As a part of a more stringent social policy, unemployment measures can be divided into contributory and non-contributory benefits. The contributory benefit, the so-called unemployment allowance (álláskeresési járadék), is granted to those who have paid a labor market contribution (which is 1.5 percent of the gross wage) for at least 360 days within three years before losing a job. Further requirements are that a person is actively seeking employment and that the employment agency could not offer a suitable job. This allowance depends on the period the jobseeker was insured and is calculated based on the average contribution paid over the last four quarters. The amount is 60 percent of the insurance contribution but cannot exceed the prevailing minimum wage, which is huf 167,000 (eur 470) in 2021. The duration of eligibility also depends on the contribution: ten days of contribution equals one day of eligibility to unemployment allowance, but the maximum duration is 90 days. Previously, the unemployment benefit duration was nine months, which was better suited to a labor market where the average job-seeking period is about 16 months.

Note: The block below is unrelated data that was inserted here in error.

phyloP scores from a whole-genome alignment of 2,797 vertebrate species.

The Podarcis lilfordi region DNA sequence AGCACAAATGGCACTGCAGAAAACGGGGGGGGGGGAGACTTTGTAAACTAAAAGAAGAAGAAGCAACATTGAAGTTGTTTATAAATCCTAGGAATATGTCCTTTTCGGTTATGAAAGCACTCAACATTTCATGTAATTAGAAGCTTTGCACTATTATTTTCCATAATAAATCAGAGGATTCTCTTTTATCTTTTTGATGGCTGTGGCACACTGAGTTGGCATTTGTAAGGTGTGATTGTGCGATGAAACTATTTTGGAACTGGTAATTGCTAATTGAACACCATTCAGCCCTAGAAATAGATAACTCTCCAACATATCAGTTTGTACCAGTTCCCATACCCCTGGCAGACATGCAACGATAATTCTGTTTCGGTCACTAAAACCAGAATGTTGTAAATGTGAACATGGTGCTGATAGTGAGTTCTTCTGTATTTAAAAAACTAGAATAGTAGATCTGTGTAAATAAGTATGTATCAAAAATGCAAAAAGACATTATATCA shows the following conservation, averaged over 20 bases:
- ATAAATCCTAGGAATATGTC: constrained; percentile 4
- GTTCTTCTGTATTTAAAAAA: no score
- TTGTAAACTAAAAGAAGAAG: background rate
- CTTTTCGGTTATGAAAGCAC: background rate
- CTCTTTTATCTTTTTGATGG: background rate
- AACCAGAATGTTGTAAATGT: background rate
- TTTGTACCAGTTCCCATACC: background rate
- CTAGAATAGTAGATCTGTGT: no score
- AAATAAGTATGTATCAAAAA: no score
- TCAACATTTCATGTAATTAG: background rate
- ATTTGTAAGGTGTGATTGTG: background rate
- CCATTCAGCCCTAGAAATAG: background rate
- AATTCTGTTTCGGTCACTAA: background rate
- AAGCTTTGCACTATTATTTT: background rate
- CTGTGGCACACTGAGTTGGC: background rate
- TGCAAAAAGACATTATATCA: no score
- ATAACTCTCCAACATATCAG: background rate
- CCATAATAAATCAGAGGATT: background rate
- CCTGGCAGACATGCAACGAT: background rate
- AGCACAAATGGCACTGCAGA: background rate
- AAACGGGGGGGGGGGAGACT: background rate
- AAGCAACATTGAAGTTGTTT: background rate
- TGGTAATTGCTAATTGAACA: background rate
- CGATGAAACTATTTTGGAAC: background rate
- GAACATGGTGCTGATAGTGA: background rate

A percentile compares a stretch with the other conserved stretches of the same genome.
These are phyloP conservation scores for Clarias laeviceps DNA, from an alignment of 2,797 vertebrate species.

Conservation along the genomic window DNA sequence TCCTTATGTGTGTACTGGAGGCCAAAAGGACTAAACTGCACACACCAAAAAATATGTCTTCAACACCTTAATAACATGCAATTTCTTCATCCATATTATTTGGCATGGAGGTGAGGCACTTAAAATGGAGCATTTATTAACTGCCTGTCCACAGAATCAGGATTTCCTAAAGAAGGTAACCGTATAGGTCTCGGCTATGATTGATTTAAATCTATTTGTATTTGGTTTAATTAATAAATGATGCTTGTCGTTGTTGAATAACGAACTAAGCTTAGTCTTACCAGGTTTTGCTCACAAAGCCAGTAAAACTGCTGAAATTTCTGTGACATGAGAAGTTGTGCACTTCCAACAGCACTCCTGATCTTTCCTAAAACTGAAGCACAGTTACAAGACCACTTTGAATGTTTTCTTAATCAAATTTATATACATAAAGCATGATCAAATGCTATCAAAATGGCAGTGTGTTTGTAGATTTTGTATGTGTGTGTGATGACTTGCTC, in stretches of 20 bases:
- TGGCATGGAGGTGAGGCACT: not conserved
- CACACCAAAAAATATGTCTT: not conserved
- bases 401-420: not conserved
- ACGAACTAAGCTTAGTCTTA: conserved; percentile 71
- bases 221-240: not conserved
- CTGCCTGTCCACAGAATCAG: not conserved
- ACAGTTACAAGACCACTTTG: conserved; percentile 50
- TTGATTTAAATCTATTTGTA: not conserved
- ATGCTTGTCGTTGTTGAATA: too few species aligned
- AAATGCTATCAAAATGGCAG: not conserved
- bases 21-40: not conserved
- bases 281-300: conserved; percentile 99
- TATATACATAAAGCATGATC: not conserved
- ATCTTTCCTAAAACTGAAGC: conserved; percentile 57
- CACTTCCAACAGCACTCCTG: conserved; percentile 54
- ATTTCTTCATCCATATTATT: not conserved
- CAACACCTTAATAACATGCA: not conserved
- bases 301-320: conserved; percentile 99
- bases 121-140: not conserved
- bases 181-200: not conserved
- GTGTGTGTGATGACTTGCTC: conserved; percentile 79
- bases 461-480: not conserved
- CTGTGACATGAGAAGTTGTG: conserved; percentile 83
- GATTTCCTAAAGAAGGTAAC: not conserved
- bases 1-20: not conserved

However, due to the employment market’s characteristics, Roma unemployed are more often subject to punitive measures and loss of eligibility, for example they more often need to be engaged in informal work.
4.2 Ethnicization of Public Work